At Italy On This Day you will read about events and festivals, about important moments in history, and about the people who have made Italy the country it is today, and where they came from. Italy is a country rich in art and music, fashion and design, food and wine, sporting achievement and political diversity. Italy On This Day provides fascinating insights to help you enjoy it all the more.

Monday, 26 June 2017

Alberto Rabagliati - singer and actor

Performer found fame through radio



Alberto Rabagliati won a contest as  a Rudolph Valentino lookalike
Alberto Rabagliati won a contest as
a Rudolph Valentino lookalike
The singer and movie actor Alberto Rabagliati, who became one of the stars of Italian radio in the 1930s and 40s, was born on this day in 1906 in Milan.

His movie career reached a peak in the post-War years, when he had roles in the Humphrey Bogart-Ava Gardner hit Barefoot Contessa and in Montecarlo, starring Marlene Dietrich.

The son of parents who had moved to Milan from the village of Casorzo, near Asti, in Piedmont, Rabagliati’s career in the entertainment business began when he entered a competition in 1927 to find a Rudolph Valentino lookalike.

To his astonishment he won.  The prize was to be taken to Hollywood to audition, so his life changed overnight.  Later he recalled his own wide-eyed incredulity as he sailed across the Atlantic, bound for a new life.  "For someone like me, who had never been beyond Lake Como or Monza Cathedral, finding myself on board a luxury steamer with three cases full of clothes, a few rolls of dollars, gran-duchesses and countesses flirting with me was something extraordinary".

He lived in America for the next four years but never achieved more than modest success and decided to return to Italy. During his time in America, however, he took the opportunity to get to know some new musical genres such as jazz, swing, and ‘scat’ singing, in which the vocalist uses his or her voice to make sounds rather than words, such as the ‘doo wah, doo wah, doo wah, doo wah’ lines repeated in It Don’t Mean a Thing if it Ain’t Got That Swing.

On coming home he was determined he would make a success as a singer and he realised his ambition in some style.

Rabagliati recording one of his radio shows in the 1940s
Rabagliati recording one of his radio shows in the 1940s
After joining a popular band called the Lecuona Cuban Boys, in which he performed with his face painted black, he met the songwriter Giovanni D'Anzi who arranged for him to have an audition with the Italian state radio station, EIAR, in Rome.

Rabagliati soon became a star and by 1941 had his own show, Canta Rabagliati ("Rabagliati sings"). It spurned a string of hits, including Ma l'amore no, Mattinata fiorentina, and Bambina innamorata.  He developed a huge following, mainly among women, and when he appeared on stage he would have hundreds of roses thrown at his feet.

He owned a large American car, which the Italian authorities at one time threatened to confiscate, because the Fascist regime banned all manifestations of foreign culture.

The Fascist leader Benito Mussolini, however, sensed he could use Rabagliati’s popularity to his own advantage and personally intervened to ensure the singer kept his car.  Mussolini persuaded Rabagliati to lend one of his songs to the government’s campaign to persuade Italians to buy into his vision of Fascist family life, adopting Sposi (c'è una casetta piccina) as an anthem for the campaign, celebrating newlyweds in their own "little house".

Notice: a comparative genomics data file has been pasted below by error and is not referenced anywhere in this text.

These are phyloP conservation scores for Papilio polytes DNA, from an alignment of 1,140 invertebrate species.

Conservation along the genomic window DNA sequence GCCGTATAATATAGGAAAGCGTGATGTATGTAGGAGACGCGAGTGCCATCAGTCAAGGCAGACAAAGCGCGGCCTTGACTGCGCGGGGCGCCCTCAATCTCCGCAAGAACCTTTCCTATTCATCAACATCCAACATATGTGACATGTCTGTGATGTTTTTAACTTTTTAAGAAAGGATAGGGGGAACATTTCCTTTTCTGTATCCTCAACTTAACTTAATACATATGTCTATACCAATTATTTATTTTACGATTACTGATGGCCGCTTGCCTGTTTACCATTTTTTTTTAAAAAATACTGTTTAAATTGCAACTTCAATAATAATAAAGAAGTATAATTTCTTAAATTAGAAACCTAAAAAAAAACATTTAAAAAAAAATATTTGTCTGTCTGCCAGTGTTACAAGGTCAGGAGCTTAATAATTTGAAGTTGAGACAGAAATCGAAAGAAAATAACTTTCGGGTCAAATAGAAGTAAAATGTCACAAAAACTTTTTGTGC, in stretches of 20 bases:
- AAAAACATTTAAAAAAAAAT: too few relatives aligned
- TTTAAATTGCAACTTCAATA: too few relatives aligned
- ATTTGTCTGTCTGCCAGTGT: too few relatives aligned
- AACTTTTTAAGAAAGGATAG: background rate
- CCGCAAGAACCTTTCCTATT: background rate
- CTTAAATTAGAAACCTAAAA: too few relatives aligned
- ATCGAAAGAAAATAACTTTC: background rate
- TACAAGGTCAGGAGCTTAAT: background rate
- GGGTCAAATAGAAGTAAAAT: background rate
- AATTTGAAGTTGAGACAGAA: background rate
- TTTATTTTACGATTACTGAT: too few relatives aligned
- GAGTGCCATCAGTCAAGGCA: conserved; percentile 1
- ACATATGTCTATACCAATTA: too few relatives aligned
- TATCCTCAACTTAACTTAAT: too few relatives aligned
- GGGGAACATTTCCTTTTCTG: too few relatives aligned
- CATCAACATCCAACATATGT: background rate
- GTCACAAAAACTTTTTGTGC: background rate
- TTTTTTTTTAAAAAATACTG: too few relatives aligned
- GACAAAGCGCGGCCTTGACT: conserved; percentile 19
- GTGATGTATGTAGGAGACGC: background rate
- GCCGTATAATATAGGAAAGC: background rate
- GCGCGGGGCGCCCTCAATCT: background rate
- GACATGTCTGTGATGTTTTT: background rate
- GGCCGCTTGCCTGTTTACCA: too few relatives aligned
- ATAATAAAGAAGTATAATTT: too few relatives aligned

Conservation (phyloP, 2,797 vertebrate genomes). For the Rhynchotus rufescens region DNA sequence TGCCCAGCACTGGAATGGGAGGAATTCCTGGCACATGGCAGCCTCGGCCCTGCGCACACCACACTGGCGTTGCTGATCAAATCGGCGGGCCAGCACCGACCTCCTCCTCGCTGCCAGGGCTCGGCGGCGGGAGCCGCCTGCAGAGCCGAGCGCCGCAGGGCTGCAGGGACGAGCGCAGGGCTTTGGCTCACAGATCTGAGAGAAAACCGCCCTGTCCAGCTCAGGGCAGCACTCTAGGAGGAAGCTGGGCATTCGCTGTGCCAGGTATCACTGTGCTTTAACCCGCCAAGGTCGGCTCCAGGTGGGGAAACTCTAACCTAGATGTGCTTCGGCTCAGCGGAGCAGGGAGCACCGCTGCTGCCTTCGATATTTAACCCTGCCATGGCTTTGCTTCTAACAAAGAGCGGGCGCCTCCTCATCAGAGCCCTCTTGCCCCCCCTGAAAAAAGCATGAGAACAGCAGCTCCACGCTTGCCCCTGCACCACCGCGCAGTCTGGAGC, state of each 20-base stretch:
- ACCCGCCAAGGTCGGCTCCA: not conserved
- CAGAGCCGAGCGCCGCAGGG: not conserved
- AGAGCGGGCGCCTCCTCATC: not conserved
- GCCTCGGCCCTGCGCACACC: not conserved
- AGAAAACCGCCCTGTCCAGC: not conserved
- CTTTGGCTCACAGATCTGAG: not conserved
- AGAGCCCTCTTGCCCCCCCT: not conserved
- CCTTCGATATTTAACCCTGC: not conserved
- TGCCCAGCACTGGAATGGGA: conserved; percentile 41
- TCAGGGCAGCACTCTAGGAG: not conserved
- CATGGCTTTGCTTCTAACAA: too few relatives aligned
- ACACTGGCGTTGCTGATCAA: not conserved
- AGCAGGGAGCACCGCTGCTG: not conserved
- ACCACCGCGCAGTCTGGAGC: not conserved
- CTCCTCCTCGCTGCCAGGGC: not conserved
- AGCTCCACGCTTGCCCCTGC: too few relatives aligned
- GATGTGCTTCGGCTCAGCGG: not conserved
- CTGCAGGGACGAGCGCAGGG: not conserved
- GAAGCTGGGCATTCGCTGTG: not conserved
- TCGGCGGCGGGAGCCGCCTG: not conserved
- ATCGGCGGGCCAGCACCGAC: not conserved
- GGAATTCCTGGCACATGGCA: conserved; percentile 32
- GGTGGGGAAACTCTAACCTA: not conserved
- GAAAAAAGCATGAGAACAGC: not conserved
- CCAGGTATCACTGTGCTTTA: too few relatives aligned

Rabagliati was lined up to work alongside Raffaella Carrà in a new TV show
Rabagliati was lined up to work alongside
Raffaella Carrà in a new TV show
It is said that Mussolini privately despised Rabagliati’s music, with its heavy American influences, and reputedly flew into a rage one day when he discovered his mistress, Clara Petacci, listening to one of his records, dragging it off the turntable and smashing it.

Rabagliati used his fame as a singer to kick-start his film career and appeared in more than 20 films between 1940 and the mid-1960s, including Barefoot Contessa, Montecarlo, Il vedova (The Widow) and The Christmas That Almost Wasn’t, in which he played Santa Claus.

He began to act on stage too, landing many parts in musical revues and comedies.  It seemed he was about to break into television in a big way, too, making a guest appearance on a new show Milleluci, presented by Mazzini Mina and Rafaella Carrà.

He was so impressive that Mina wanted him to be on the show regularly and he was about to agree a deal on becoming a co-host in March 1974 when he collapsed and died from a cerebral haemorrhage. He was 67.

Rabagliati, who had married Maria Antonietta Tonnini in 1954, was buried at the Cimitero Flaminio in Rome, next to his mother.

The impressive Baroque cathedral at Asti
The impressive Baroque cathedral at Asti
Travel tip:

Asti is one of the most important cities in Piedmont in terms of art and literature, notably as the birthplace of Vittorio Alfieri, the famous 18th century poet and dramatist. The town's historic centre, is charmingly quaint, the highlight of which is the triangular Piazza Alfieri, where the town’s famous Palio horse race is staged.   It has a wealth of palaces, towers and ancient churches, and a magnificent Gothic cathedral.

Travel tip:

The Cimitero Flaminio is in the Rome suburb of Prima Porta, which is so called because of an arch under an aqueduct carrying water across the Via Flaminia, which was considered a gateway into Rome from the north.  The Via Flaminia, which effectively begins at Piazza del Popolo in the centre of Rome, stretches all the way across the Apennines to what is now Rimini on the Adriatic coast.

Home


No comments:

Post a Comment